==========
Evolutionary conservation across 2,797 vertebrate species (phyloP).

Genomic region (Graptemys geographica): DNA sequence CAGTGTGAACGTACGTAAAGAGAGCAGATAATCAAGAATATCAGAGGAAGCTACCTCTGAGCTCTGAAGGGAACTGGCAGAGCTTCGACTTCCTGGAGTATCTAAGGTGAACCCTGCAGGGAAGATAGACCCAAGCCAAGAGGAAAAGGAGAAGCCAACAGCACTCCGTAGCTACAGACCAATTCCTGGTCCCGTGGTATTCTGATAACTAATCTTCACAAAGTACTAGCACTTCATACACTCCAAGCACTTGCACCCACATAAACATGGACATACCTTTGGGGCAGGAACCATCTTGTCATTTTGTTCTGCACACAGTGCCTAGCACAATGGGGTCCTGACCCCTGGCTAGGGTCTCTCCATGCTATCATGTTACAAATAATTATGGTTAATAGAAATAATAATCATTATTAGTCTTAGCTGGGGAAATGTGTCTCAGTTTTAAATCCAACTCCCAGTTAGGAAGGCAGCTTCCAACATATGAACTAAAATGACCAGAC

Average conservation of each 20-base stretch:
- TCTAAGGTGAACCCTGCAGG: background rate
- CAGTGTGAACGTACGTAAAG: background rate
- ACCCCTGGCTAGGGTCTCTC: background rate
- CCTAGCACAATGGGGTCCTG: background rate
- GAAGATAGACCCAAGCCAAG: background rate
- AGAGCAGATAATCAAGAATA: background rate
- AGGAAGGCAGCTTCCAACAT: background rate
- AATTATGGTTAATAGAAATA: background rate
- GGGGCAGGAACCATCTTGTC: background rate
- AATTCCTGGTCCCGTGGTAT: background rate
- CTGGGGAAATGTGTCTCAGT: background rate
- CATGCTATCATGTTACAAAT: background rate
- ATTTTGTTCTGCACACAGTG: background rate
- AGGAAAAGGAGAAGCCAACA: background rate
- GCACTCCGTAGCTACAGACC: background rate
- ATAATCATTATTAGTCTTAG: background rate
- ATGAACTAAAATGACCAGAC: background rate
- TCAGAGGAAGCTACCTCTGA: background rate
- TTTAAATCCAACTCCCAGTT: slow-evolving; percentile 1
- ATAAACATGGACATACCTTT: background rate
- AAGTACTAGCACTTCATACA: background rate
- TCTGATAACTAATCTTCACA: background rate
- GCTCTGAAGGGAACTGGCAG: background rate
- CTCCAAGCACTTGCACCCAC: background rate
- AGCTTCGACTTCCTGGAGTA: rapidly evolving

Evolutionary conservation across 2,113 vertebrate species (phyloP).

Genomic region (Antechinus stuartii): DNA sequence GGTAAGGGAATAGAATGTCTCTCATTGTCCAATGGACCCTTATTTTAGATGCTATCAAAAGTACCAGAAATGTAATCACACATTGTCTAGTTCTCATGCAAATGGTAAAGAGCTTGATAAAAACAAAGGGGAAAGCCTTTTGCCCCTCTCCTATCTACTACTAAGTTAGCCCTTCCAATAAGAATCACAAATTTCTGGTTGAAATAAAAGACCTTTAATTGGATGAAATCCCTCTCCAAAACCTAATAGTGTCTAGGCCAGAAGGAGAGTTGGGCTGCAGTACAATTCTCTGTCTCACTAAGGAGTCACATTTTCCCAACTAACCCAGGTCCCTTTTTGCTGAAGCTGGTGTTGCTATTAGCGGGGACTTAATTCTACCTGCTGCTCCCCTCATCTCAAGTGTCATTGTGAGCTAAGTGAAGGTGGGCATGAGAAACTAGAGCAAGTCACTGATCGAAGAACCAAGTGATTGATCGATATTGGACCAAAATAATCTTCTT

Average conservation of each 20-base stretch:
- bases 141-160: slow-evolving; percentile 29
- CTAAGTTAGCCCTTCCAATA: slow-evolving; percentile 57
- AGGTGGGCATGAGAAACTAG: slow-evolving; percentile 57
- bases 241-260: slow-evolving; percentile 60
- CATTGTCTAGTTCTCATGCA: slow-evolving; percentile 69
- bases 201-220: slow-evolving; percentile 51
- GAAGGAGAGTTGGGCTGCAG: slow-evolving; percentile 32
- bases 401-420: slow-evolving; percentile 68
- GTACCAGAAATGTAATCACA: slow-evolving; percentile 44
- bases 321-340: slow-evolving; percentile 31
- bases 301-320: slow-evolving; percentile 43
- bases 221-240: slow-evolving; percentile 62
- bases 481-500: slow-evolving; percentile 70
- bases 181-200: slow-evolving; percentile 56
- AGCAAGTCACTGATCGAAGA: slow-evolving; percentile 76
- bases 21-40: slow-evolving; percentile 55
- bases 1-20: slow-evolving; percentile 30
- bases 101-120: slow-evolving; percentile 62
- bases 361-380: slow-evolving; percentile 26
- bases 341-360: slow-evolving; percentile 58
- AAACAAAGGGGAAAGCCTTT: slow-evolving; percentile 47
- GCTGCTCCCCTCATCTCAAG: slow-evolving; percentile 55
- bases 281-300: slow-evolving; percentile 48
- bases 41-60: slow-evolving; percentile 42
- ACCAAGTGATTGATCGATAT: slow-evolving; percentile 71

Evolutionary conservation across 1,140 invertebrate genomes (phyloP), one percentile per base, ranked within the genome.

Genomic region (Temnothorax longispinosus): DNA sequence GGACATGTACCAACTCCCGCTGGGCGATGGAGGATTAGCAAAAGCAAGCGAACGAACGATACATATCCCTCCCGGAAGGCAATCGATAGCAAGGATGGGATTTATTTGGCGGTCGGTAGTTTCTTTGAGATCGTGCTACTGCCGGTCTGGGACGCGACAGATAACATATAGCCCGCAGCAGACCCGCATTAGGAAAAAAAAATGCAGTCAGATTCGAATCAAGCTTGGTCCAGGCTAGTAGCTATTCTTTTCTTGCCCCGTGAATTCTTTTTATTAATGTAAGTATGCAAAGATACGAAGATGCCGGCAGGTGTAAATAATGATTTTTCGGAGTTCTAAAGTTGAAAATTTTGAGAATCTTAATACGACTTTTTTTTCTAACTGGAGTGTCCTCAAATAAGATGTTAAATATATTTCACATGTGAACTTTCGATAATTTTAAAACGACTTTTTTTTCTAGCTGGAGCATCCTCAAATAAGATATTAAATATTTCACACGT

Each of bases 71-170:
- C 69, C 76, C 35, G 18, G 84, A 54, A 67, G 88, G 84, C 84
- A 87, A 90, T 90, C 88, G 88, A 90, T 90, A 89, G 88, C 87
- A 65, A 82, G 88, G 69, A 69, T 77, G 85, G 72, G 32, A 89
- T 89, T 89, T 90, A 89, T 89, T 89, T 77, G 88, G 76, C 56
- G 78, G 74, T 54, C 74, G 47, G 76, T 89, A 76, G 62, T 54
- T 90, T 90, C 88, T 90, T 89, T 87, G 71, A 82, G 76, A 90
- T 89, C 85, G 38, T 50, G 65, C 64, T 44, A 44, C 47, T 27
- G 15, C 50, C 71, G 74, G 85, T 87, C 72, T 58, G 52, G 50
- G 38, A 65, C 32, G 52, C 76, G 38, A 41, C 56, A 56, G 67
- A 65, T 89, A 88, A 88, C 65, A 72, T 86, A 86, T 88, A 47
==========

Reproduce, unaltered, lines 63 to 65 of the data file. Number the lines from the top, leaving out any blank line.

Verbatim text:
- T 89, T 89, T 90, A 89, T 89, T 89, T 77, G 88, G 76, C 56
- G 78, G 74, T 54, C 74, G 47, G 76, T 89, A 76, G 62, T 54
- T 90, T 90, C 88, T 90, T 89, T 87, G 71, A 82, G 76, A 90